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Russia “took advantage” of Europe’s energy crisis


Russia did not cause Europe’s energy crisis – but it did not help, instead it tried to benefit from the situation, said Amos Hochstein, senior advisor at the US State Department for global energy security.

“It certainly didn’t do anything to alleviate it [the energy crunch], and actually took advantage of it, “Hochstein told CNBC’s Hadley Gamble on Wednesday.

Russia decided not to send additional supplies of natural gas to Europe in November, although it agreed to help, as the auction results in October showed.

Gas prices in Europe hit record highs in October due to rising demand, lower than usual inventory levels and limited supply.

Russia started pumping less gas to Europe in August, and some analysts suggested the country is limiting its discretionary supply to support the case for the controversial Nord Stream 2 pipeline, which will bypass Ukraine and Poland to get gas from Russia to Germany.

The pipeline is awaiting approval from German regulators, but has met with opposition for a variety of reasons, including concerns that Nord Stream 2 is inconsistent with European climate goals.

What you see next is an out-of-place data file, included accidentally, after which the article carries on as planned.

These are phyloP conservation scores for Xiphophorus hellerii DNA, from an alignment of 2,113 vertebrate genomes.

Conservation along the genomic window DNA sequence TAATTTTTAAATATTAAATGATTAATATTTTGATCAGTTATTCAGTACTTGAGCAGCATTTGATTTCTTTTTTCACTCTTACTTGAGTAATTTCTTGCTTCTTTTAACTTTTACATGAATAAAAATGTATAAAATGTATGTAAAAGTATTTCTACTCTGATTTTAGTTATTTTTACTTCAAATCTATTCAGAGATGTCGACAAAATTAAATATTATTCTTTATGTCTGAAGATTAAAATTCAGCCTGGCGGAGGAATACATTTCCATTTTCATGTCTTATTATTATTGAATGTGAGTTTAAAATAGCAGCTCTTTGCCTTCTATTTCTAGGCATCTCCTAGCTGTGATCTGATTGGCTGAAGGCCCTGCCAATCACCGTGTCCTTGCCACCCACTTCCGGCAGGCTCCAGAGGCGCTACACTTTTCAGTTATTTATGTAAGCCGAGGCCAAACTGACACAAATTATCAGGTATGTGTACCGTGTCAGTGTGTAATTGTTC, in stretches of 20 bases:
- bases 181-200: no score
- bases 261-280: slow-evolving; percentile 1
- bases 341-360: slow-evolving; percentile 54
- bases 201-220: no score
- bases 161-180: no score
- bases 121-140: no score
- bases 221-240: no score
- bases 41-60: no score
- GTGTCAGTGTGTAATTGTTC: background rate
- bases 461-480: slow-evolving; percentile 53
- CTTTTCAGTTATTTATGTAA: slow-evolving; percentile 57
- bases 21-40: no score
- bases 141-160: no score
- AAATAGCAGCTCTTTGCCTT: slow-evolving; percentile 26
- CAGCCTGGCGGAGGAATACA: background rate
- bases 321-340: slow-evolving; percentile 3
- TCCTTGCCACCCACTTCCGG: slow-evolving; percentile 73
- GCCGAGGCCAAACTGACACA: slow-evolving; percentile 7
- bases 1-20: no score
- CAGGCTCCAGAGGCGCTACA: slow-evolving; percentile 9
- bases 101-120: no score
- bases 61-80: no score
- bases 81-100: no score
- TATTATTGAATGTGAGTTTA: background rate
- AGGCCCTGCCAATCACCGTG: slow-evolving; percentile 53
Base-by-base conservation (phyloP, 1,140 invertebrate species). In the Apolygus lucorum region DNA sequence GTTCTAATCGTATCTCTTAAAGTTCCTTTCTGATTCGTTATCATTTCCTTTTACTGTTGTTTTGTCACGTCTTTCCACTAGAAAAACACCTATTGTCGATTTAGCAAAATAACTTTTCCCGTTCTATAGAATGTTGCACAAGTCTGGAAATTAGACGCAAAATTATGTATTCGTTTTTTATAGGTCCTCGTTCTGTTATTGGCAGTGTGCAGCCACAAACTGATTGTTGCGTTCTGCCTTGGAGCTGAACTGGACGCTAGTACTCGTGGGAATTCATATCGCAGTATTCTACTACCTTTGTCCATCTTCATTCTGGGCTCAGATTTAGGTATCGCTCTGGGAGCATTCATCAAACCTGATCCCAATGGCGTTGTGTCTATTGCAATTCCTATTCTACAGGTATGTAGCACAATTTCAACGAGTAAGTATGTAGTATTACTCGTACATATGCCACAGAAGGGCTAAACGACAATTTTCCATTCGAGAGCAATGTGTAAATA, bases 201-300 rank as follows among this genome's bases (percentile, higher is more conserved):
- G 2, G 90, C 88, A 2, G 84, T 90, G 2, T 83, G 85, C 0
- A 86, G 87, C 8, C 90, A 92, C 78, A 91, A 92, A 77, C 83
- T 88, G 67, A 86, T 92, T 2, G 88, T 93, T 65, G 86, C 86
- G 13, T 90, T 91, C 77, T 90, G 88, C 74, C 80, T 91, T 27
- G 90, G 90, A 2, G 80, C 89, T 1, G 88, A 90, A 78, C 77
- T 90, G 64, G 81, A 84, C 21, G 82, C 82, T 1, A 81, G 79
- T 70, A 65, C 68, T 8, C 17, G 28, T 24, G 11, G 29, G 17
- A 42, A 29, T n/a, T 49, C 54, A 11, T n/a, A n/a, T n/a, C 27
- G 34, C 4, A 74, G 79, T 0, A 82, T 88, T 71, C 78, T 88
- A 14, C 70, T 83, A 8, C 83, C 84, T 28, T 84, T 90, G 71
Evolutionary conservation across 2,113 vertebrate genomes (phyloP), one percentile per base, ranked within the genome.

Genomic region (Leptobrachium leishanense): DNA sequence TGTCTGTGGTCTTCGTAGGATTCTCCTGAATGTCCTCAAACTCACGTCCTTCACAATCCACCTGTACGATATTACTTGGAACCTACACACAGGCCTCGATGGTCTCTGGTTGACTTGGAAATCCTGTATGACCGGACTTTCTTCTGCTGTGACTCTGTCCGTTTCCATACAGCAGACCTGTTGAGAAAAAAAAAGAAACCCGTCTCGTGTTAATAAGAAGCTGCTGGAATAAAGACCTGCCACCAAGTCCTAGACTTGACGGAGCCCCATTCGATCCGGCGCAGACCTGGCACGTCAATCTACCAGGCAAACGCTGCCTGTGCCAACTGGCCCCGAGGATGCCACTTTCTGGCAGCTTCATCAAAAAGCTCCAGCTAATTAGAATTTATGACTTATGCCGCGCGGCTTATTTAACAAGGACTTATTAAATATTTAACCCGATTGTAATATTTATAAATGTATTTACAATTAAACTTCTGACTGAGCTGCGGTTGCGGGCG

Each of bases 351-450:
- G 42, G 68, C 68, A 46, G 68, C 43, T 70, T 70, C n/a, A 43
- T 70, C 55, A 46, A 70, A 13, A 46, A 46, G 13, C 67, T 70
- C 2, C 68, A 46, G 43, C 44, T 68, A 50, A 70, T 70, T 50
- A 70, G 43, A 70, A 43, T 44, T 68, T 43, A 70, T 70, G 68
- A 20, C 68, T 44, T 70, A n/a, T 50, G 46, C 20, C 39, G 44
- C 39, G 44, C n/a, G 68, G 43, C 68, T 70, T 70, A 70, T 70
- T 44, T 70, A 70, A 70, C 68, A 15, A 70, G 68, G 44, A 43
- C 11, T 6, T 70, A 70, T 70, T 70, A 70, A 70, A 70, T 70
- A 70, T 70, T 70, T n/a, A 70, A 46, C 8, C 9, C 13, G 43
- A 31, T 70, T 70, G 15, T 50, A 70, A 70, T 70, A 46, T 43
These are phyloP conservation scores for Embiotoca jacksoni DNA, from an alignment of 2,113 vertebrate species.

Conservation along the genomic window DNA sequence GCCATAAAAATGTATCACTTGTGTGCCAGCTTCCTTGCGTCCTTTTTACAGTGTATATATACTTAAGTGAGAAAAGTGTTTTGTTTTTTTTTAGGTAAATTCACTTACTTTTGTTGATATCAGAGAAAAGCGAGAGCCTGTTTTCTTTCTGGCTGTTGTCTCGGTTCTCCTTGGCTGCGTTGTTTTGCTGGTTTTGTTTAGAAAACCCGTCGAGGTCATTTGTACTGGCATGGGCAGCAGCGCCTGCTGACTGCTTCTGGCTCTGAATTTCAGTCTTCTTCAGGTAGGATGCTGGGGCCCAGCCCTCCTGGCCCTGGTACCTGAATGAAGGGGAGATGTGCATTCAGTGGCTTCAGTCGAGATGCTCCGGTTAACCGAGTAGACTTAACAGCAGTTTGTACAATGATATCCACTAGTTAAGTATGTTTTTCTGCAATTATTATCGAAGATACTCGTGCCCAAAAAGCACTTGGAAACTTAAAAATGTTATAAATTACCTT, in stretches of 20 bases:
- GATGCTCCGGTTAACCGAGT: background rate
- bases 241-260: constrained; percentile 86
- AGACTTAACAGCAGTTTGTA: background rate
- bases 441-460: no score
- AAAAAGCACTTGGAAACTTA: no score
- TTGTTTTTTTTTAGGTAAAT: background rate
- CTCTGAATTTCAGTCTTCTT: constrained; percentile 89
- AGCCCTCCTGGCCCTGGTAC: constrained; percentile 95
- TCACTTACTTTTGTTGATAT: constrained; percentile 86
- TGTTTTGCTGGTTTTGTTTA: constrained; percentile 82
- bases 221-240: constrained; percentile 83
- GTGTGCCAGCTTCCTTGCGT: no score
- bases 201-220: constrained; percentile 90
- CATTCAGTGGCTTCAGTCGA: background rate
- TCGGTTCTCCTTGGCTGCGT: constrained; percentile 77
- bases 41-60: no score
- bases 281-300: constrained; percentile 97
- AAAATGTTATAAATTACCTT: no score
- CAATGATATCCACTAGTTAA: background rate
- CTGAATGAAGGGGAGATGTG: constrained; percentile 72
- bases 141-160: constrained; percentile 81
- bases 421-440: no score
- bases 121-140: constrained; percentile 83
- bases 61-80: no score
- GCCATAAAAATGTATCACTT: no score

On the geopolitical front, Washington fears that Nord Stream 2 is giving Moscow too much power over Europe’s gas supplies. In 2020 around 43% of European gas imports came from Russia.

Kiev, meanwhile, fears that Russia will bypass Ukraine and take away the gas revenue.

Energy as a weapon?

Hochstein said Moscow is close to turning energy into weapons.

“You have come very close to the line of using it as a weapon by suggesting that if a political decision were made in Germany … from gas from Russia to Europe,” said Hochstein.

Russian President Vladimir Putin has denied claims that his country is using energy against Europe.

“Even during the toughest phases of the Cold War, Russia has consistently fulfilled its contractual obligations and delivered gas to Europe,” Putin told CNBC in October.

Hochstein said references to contractual amounts are an “excuse” as those values ​​should be “the ground, not a cap” in terms of adequate energy supplies.

The fact that prices have soared to historic highs means demand will not be met and manufacturers should take an offer “beyond contractual obligations” to bring prices down, he said.

He added that Russia, as an energy supplier, has a responsibility to increase supply to help importers maintain normal economic activity so that GDP growth is not hampered by high oil or gas prices.

Russia cannot claim to be a “reliable supplier”, but only adheres to the contractually agreed values, he said.

You broke no laws, Hochstein admitted. But he said Moscow’s energy policy seemed to have “never let a good crisis go to waste”.

“Unfortunately, I think that’s how they behaved,” he said.

– CNBC’s Sam Meredith, Holly Ellyatt, Chloe Taylor and Silvia Amaro contributed to this report.